1 in 4 Americans Don’t Want A Vaccine, Putting Herd Immunity At Risk : Shots

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Nearly a third of adults in the U.S. have gotten at least one shot of the COVID-19 vaccine so far, but researchers warn that vaccine refusal may keep the country from reaching herd immunity.

John Tlumacki/The Boston Globe via Getty Images


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John Tlumacki/The Boston Globe via Getty Images


Nearly a third of adults in the U.S. have gotten at least one shot of the COVID-19 vaccine so far, but researchers warn that vaccine refusal may keep the country from reaching herd immunity.

John Tlumacki/The Boston Globe via Getty Images

Joyce Ann Kraner is eager for the pandemic to end and for life to get back to normal. Kraner, 49, wants to be able to hug her mother, who lives in a nursing home.

But she says she has no plans to get the vaccine, even though it’s widely available in her community of Murfreesboro, Tenn. “I feel like I’m healthy,” she says.

Despite the fact that millions of people have been vaccinated safely, Kraner worries about complications. She believes some people are having “life-threatening reactions” to the vaccine that the media aren’t reporting. (Many such reports shared on social media are false or misleading.) And she’s worried because it’s so new: “We don’t know the long-term effects. We don’t know what it’s going to do.”

A recent NPR/Marist poll found that one in four Americans said they would refuse a coronavirus vaccine outright if offered. Another 5% are “undecided” about whether they would get the shot. Although the numbers were highest for Republican men and residents of rural areas, there were still a significant number of people across all ages and demographic groups who claim they will say “no.”

Now some researchers are increasingly worried that this reticence will be enough to prevent the nation from reaching what’s known as herd immunity, the point at which the coronavirus can no longer spread easily through the population and transmission peters out. Reaching high levels of vaccination would mean new outbreaks of the coronavirus would die down quickly, as opposed to growing and spreading.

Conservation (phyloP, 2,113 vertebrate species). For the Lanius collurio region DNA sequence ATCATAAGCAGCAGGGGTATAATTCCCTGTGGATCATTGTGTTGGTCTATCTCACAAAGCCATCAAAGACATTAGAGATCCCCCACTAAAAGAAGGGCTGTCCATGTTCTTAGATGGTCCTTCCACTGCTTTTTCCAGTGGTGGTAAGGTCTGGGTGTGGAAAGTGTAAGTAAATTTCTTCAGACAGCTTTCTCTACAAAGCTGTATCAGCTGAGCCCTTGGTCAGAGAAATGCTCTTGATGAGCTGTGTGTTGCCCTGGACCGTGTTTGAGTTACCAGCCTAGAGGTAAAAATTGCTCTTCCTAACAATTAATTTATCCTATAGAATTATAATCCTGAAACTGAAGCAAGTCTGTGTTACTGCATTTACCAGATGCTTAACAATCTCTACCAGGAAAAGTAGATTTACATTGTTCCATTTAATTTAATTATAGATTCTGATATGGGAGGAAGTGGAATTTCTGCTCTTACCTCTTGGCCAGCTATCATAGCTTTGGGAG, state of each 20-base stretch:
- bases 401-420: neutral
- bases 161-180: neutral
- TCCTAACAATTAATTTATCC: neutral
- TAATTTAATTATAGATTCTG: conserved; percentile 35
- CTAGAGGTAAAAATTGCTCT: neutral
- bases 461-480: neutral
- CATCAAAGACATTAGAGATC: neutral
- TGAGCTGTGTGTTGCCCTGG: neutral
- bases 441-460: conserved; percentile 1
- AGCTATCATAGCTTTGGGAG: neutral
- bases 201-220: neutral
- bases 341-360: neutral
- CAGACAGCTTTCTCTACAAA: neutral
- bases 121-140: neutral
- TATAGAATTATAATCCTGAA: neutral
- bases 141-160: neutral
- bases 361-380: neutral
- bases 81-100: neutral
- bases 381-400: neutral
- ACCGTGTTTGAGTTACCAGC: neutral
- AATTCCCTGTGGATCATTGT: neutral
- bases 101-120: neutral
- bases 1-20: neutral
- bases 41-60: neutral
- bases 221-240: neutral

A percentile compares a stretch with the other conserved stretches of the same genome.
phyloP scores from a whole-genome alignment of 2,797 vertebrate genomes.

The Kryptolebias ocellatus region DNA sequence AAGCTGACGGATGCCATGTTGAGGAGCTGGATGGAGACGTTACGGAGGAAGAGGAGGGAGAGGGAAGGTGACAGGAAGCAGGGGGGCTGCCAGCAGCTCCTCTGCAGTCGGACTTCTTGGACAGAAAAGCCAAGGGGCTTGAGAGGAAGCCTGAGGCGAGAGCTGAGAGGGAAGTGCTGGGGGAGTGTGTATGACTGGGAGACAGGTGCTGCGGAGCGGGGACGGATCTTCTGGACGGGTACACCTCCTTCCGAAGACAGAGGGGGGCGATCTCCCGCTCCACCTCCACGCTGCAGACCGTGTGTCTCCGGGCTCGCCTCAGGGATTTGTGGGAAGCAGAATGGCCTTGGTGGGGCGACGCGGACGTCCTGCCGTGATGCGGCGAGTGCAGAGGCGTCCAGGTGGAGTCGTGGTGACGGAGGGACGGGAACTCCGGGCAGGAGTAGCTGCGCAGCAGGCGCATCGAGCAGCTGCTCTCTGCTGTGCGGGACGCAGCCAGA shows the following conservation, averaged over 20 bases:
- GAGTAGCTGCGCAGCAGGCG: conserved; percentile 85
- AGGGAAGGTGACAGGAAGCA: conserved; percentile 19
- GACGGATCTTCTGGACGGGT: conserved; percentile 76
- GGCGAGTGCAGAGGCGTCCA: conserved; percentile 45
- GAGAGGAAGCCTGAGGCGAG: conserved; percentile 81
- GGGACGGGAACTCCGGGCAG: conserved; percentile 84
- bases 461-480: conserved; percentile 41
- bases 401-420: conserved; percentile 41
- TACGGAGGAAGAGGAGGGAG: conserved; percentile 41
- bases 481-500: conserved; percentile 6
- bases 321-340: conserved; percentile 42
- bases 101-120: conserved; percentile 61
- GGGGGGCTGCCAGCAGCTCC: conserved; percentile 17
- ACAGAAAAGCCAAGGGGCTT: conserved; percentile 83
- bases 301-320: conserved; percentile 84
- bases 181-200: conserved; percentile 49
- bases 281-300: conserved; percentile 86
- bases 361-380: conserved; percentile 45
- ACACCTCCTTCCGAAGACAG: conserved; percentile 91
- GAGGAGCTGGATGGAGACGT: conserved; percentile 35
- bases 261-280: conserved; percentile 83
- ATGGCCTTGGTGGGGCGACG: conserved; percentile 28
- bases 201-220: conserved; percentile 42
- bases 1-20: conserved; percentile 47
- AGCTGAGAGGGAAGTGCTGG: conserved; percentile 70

“Vaccine hesitancy is a big problem for all of us,” says Ali Mokdad, who tracks coronavirus trends at the Institute for Health Metrics and Evaluation at the University of Washington.

Up until now, the nationwide vaccine campaign has seen demand outstrip supply, but Mokdad says he believes that will soon change. By May, he believes, “We will have more vaccines than people willing to take the vaccine.”

It’s hard to know exactly how many people will choose not to get vaccinated. NPR/Marist’s polling has seen the number of people saying they would refuse a vaccine drop since the question was first asked in August, and it continues to fall.

What it will take to return to “normal”

The numbers who may refuse the vaccine remain potentially too high to contain a respiratory virus such as SARS-CoV-2, which requires a large segment of the population to be immune. Nobody knows exactly how large, but based on other diseases, researchers believe it is far above the current 32% of the U.S. population that’s gotten at least one shot to date.

“What most of us want is a safe return to something that looks more normal,” says Samuel Scarpino, who models the coronavirus outbreak at Northeastern University. “That to me means 80% to 85%, probably, vaccinated.”

There remain many obstacles to the U.S. getting to the roughly 80% immunity threshold — and some unknowns. It’s unclear, for example, how many of those who say they will refuse a shot are immune because they’ve already had COVID-19. (The Centers for Disease Control and Prevention recommends people who already had an infection to get vaccinated anyway, so many COVID-19 survivors will also be in the “yes” camp.)

And roughly 20% of the population are children under the age of 16, who are not yet eligible to receive a vaccine — making it even more crucial that adults do get vaccinated.

But based on current polling data, Scarpino says that the tipping point for herd immunity for the virus remains out of reach: “We can’t get there right now.”

A new emergency in the making

Scarpino and Mokdad say the problem will not be immediately apparent. Both scientists expect…



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